Avocado farmers in Murang'a county have praised the local government for drafting a bill to control the sector, eliminate middlemen and increase their profits. The farmers said on Tuesday the bill that has been tabled in the county assembly will restore order to the sector that generates Sh5 billion (€43.7 mln) in the county every year.
They said the law will improve their earnings by allowing them to sell directly to buyers, doing away middlemen. It will allow the county to establish avocado collection centres and control harvesting periods to curb immature harvesting.
Farmer James Marigi said he has been selling his fruits to a company that pays Sh10 per fruit regardless of the size. He added that, however, most local farmers have been selling to brokers at Sh5 per piece. The proposed law will compel buyers to buy his fruits according to their size, earning him more money. The middlemen fuel avocado theft, causing youths to raid farms and steal the fruits at night and on Sundays when the farmers are in church.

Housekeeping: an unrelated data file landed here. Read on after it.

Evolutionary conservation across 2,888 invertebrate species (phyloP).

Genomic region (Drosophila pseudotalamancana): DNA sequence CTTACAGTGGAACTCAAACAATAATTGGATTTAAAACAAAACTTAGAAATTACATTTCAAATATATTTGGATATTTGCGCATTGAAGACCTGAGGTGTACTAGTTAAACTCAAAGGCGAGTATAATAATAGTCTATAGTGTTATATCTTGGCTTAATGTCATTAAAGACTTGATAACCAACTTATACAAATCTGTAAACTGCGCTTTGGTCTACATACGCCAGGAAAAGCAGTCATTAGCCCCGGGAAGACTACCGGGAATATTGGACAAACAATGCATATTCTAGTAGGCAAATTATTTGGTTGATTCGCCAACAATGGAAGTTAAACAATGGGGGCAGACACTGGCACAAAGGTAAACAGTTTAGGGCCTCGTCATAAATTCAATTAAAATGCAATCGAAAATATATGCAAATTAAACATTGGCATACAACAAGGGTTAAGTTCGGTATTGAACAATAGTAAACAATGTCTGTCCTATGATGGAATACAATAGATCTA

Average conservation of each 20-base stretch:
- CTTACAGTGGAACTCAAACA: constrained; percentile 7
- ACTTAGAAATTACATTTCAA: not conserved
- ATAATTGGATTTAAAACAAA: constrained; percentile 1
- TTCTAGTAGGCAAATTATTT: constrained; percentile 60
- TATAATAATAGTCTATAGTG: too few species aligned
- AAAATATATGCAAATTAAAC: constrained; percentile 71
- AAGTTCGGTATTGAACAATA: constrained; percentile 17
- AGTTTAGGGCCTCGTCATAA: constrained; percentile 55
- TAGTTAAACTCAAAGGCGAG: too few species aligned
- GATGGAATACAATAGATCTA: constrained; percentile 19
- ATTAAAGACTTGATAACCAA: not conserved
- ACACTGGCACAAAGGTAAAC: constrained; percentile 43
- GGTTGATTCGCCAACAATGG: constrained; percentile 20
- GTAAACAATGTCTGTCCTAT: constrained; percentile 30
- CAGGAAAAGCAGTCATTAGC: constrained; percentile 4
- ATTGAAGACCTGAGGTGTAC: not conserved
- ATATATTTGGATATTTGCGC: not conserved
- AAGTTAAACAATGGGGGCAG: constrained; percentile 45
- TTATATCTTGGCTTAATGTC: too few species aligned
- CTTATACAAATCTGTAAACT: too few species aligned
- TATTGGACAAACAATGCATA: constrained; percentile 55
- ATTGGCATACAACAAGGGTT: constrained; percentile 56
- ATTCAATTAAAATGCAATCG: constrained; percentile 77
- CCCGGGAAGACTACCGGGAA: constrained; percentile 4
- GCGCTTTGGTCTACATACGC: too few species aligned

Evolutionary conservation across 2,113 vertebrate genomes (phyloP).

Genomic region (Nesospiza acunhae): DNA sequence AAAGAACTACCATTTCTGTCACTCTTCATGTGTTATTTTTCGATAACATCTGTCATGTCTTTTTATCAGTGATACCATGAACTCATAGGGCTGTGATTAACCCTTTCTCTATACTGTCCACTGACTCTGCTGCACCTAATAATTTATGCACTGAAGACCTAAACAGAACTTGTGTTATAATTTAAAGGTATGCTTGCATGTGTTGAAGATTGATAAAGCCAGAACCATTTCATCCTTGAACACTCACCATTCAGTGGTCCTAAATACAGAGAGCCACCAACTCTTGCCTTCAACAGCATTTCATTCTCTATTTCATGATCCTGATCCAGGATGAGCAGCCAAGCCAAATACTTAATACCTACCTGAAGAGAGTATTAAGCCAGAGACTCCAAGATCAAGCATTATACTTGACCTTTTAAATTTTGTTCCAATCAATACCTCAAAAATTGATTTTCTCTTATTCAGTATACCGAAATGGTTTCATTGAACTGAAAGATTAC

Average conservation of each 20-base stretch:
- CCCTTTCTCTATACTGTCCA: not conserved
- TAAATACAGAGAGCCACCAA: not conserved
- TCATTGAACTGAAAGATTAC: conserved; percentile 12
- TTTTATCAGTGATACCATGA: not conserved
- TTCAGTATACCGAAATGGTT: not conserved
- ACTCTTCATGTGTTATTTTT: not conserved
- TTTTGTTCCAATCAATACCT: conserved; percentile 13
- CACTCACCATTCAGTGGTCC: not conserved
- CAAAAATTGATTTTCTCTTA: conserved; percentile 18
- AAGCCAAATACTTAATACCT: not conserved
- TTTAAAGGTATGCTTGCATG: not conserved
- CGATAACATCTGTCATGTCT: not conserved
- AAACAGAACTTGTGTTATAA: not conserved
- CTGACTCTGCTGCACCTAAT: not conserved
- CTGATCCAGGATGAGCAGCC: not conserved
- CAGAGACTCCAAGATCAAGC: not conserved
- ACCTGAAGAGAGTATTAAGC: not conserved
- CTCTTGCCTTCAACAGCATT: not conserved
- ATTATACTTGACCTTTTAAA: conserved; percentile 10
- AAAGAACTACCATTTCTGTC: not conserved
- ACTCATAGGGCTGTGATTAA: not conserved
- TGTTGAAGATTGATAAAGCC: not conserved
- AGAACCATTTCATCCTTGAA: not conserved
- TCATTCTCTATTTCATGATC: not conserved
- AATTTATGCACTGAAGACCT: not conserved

"When the sector remains uncontrolled, farmers are left at the mercy of brokers who buy fruits at a throwaway price," Marigi said, adding that the law will prevent middlemen from exploiting farmers.
Lines being drawn
According to an article on nation.co.ke, Murang’a governor Mwangi Wa Iria is on one side and Senator Irungu Kang’ata and middlemen on the other over the Murang’a County Avocado Processing and Marketing Bill 2020.
The senator and the middlemen believe that the Bill negates the free market ideals because of its proposal to have all the buyers and traders to post their contractual agreement to the county, Mr Wa Iria accuses the senator of working in cahoots with the middlemen to prevent his administration from coming up with measures to protect avocado farmers from exploitation.